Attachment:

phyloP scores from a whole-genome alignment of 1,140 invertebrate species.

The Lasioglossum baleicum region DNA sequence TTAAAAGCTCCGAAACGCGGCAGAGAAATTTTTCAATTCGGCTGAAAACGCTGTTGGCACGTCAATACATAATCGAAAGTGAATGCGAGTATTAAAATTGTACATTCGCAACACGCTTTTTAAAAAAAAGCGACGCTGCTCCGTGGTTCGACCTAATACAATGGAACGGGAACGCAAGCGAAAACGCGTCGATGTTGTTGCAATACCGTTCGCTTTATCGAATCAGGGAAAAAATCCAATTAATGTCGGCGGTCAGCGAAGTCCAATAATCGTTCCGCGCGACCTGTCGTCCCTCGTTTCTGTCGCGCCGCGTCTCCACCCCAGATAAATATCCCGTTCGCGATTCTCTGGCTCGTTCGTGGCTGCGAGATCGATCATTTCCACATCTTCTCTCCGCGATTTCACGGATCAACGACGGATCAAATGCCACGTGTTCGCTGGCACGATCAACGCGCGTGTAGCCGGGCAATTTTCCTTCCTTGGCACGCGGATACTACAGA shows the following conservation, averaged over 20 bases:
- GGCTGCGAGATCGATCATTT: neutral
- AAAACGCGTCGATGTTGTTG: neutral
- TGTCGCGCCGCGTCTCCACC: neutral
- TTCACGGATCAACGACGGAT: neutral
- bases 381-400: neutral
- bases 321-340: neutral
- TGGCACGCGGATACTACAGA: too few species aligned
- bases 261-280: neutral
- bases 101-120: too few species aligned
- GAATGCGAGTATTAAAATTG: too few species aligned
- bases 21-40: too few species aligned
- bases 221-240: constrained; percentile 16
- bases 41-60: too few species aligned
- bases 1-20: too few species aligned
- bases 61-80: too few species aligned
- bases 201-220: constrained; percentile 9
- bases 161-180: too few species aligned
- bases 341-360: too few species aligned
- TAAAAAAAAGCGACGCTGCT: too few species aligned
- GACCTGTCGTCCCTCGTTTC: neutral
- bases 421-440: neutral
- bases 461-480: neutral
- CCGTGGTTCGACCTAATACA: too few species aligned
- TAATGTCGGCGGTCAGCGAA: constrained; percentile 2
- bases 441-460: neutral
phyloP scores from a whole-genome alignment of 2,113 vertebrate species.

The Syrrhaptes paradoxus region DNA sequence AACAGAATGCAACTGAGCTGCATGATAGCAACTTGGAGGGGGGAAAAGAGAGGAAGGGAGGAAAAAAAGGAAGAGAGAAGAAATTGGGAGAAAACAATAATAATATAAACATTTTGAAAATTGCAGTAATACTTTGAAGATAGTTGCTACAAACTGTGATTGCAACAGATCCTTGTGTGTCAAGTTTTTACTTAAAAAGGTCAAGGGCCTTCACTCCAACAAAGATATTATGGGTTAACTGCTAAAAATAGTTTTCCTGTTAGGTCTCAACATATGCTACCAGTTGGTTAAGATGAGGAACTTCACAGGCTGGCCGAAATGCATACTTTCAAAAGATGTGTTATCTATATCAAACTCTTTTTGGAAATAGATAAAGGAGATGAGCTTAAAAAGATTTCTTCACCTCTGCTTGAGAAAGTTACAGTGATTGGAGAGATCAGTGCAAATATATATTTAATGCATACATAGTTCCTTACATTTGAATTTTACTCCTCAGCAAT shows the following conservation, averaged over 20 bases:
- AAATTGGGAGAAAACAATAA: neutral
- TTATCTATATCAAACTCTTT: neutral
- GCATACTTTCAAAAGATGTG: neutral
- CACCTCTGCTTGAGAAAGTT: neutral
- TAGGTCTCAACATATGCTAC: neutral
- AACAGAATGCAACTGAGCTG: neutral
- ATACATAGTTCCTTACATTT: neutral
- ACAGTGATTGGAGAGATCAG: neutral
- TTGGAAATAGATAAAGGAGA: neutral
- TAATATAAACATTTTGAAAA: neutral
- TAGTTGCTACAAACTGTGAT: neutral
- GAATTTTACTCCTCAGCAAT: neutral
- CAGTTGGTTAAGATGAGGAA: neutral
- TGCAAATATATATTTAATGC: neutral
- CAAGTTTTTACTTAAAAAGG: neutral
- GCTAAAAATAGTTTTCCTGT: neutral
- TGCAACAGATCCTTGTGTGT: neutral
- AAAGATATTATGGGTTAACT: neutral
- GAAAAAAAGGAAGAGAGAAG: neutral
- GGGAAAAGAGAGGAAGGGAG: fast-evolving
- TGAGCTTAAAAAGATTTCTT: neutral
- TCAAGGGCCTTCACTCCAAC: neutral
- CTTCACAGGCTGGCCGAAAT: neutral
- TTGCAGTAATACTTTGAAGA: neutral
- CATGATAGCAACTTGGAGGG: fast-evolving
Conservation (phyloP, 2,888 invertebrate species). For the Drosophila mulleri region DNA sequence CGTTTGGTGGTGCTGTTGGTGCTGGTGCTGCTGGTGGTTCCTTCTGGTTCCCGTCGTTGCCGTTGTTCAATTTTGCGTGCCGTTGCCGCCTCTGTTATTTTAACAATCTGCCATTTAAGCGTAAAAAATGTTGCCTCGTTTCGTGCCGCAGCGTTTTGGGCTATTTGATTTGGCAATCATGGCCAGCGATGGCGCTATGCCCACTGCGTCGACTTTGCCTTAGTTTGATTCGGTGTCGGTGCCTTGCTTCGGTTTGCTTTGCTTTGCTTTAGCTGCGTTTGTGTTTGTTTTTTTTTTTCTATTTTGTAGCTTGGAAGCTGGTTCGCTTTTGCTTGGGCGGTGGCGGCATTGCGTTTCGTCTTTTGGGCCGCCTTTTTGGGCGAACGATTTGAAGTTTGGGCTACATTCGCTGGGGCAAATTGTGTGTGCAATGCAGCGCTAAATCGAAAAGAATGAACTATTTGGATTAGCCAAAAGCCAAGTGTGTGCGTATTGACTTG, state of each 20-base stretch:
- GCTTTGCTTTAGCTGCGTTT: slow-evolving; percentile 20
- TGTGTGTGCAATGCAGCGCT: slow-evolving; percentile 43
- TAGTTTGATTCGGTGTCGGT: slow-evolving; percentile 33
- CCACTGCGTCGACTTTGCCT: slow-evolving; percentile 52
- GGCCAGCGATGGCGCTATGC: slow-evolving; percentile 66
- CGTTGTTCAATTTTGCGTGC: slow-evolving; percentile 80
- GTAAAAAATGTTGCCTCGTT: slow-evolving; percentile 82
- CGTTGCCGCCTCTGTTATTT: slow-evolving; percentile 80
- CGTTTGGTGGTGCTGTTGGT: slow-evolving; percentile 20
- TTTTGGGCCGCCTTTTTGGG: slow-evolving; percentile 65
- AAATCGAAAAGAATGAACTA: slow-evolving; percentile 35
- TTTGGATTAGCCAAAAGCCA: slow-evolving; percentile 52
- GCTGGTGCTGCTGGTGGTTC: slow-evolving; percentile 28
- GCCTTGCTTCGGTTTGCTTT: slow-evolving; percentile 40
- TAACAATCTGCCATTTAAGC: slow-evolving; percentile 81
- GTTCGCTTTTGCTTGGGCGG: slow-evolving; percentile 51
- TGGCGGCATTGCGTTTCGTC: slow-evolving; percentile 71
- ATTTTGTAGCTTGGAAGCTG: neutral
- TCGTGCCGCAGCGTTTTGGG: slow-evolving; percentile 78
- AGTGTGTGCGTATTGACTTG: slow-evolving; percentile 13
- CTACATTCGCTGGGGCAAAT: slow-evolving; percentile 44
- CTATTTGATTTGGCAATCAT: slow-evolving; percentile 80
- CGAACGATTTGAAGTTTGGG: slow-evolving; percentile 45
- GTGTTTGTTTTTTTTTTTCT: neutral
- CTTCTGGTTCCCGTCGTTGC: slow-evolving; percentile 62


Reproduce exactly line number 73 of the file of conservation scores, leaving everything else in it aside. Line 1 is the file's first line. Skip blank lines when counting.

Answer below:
- ATTTTGTAGCTTGGAAGCTG: neutral